Around the same time, the government set up the Bases Conversion and Development Authority to work with private developers to repurpose these bases into communities. Companies like SM Prime, Ayala Land and Megaworld Corporation are key private players in this space.
Thus, SM Prime’s revenues are derived not just from its mall business (although this accounts for just over 50 per cent of its turnover) but also from residential (high-rise, medium-rise and freestanding, about 40 per cent of company revenues) and ‘other’ businesses, which include offices, hotels and convention centres (the remaining 10 per cent).
SM Prime calls its megaprojects ‘lifestyle cities’. It has 21 of them in all, with 10 in metro Manila and 11 in the larger provincial cities scattered around the country’s islands. It also has freestanding malls: in all, it has 80 malls in the Philippines and seven more in China, with a collective gross floor area (GFA) amounting to 11 million sqm (43 per cent of it in metro Manila). Its malls boast an average daily pedestrian count of 2.5 million people.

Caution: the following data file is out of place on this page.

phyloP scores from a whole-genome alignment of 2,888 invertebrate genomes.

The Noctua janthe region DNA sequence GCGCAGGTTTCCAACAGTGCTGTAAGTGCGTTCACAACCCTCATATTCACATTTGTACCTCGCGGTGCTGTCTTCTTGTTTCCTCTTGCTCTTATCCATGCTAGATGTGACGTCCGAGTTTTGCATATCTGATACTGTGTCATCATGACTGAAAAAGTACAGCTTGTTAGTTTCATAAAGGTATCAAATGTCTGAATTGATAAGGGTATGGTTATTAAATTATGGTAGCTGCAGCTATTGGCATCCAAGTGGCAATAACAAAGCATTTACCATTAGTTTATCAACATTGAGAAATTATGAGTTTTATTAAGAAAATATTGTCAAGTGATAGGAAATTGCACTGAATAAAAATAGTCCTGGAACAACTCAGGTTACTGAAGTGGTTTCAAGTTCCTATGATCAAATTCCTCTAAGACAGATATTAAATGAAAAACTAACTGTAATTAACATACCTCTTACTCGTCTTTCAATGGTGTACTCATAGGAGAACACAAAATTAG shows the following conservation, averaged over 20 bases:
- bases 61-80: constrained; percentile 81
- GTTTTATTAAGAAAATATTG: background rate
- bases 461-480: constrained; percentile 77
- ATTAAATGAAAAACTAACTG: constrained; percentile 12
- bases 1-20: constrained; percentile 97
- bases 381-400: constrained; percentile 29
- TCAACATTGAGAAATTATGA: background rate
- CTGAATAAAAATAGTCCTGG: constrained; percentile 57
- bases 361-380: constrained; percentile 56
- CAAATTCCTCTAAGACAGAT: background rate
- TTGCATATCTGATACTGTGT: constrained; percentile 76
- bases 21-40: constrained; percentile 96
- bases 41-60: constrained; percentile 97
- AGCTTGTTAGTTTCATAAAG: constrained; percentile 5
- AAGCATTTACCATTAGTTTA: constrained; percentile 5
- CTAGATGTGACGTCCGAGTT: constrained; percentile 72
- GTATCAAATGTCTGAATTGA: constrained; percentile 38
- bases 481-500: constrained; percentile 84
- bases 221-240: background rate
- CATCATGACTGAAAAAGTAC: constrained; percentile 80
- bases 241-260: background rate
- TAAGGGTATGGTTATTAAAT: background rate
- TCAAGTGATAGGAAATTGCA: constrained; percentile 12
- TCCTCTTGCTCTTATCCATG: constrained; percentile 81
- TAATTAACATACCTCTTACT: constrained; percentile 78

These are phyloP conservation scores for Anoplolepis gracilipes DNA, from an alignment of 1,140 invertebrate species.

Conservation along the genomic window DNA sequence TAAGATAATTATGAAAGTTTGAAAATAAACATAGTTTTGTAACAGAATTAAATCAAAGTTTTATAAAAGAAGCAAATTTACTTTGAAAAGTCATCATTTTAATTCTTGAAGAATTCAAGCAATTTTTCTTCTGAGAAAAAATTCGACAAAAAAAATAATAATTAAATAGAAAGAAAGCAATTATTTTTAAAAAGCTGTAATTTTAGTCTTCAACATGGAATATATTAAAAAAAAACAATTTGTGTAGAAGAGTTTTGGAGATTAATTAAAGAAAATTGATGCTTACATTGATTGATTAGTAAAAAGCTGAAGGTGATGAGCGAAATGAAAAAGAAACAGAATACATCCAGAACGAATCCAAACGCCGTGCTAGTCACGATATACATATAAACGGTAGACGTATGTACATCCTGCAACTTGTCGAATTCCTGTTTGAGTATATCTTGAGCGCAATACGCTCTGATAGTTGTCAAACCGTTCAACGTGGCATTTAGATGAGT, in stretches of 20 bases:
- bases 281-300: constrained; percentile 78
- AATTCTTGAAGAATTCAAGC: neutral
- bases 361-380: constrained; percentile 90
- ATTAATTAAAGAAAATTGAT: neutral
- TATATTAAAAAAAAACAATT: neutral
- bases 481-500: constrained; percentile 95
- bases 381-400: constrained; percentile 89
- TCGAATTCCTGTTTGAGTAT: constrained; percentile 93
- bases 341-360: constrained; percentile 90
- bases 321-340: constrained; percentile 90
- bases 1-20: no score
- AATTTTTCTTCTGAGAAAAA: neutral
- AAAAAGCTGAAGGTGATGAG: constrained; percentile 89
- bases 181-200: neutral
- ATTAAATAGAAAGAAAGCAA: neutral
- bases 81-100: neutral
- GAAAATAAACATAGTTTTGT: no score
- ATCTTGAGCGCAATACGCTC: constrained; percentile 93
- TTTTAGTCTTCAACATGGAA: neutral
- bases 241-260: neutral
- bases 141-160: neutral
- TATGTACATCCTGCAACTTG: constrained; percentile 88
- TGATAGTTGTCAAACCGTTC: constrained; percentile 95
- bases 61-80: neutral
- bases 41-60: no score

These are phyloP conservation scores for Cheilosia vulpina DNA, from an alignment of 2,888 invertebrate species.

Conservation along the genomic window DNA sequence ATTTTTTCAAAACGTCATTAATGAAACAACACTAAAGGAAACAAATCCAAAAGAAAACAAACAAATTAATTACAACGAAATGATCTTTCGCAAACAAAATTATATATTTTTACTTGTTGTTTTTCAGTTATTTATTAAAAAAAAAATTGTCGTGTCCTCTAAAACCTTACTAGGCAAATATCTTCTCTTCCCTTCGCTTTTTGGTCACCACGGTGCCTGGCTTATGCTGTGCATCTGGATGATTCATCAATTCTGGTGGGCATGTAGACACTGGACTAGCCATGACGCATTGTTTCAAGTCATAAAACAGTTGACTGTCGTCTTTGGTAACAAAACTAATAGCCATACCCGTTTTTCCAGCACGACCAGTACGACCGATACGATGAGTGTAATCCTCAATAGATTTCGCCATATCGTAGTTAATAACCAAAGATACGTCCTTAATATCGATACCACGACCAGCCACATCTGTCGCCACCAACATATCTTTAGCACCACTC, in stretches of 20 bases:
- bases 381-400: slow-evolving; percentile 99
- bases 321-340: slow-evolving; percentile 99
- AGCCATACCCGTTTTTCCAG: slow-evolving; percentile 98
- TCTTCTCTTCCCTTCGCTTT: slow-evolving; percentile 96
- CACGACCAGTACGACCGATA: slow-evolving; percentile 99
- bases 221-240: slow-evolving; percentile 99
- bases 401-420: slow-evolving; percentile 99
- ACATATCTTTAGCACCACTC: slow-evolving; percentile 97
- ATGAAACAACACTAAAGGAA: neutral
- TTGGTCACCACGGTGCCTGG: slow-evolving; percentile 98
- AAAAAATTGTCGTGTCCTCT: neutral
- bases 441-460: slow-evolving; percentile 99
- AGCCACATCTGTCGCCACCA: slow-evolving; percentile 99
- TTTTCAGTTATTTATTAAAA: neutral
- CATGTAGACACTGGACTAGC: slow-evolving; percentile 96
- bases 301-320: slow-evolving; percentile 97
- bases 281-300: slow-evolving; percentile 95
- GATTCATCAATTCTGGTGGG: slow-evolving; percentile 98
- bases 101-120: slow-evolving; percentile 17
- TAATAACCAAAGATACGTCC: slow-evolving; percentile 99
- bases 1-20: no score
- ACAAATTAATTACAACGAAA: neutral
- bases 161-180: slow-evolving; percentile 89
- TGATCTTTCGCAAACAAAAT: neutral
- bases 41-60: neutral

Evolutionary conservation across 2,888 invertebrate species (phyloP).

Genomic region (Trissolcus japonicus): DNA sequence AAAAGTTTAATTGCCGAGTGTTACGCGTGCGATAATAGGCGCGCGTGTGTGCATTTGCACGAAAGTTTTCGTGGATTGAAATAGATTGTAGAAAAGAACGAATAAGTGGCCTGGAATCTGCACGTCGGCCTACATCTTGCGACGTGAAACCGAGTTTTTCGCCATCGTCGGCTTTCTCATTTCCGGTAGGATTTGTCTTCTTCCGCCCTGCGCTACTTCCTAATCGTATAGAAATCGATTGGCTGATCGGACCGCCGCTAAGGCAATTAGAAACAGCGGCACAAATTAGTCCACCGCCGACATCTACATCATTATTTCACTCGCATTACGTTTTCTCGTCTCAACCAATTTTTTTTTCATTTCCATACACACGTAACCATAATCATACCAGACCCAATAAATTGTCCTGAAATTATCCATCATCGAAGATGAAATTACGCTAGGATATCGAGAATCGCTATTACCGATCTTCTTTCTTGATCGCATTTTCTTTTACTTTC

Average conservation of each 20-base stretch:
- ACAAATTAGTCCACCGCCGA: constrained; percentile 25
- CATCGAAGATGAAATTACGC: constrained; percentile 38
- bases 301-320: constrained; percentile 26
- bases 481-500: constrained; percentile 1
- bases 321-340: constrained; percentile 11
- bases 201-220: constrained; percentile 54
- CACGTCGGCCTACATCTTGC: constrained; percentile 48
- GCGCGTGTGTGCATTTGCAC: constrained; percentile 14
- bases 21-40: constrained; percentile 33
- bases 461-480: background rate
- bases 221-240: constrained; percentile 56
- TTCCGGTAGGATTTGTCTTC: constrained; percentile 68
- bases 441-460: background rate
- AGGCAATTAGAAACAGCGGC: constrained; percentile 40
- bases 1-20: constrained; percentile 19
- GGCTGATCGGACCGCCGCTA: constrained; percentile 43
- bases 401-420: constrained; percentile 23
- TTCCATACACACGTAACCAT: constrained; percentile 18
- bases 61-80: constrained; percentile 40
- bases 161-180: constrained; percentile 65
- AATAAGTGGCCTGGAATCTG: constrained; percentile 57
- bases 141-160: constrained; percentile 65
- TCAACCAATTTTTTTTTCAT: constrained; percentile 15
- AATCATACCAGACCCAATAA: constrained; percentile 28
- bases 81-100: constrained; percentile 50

Just as it was for everyone else, 2020-21 were tough years for SM Prime and the Philippine retail property industry generally, with mall income rocked by periodic closures and partial restrictions on trade. Now, the company is moving past those hard times and sales are up dramatically. In the first half of the year, the company’s mall revenues were up by a whopping 73 per cent compared with the first six months of 2021. Its operating profit was up 166 per cent.
The look forward
SM Prime’s mall development focus is on expansion outside of Manila. This makes good sense in view of the fact that 100 million Filipinos live in the provinces.
From a retail development standpoint, the Philippines is therefore at a similar stage to neighbouring countries such as Thailand and Vietnam which also have dominant mall developers (e.g. Central in Thailand and Vincom in Vietnam) that have a significant foothold in their respective largest cities where the middle classes emerged earlier, and now plan substantially greater investments in growing secondary markets. Certainly, the wherewithal is there to carry it out: the company has a landbank of 57 sites for malls covering a land area of 338 hectares, of which 94 per cent are outside Manila. According to company documents, that will about do it for the next five to seven years.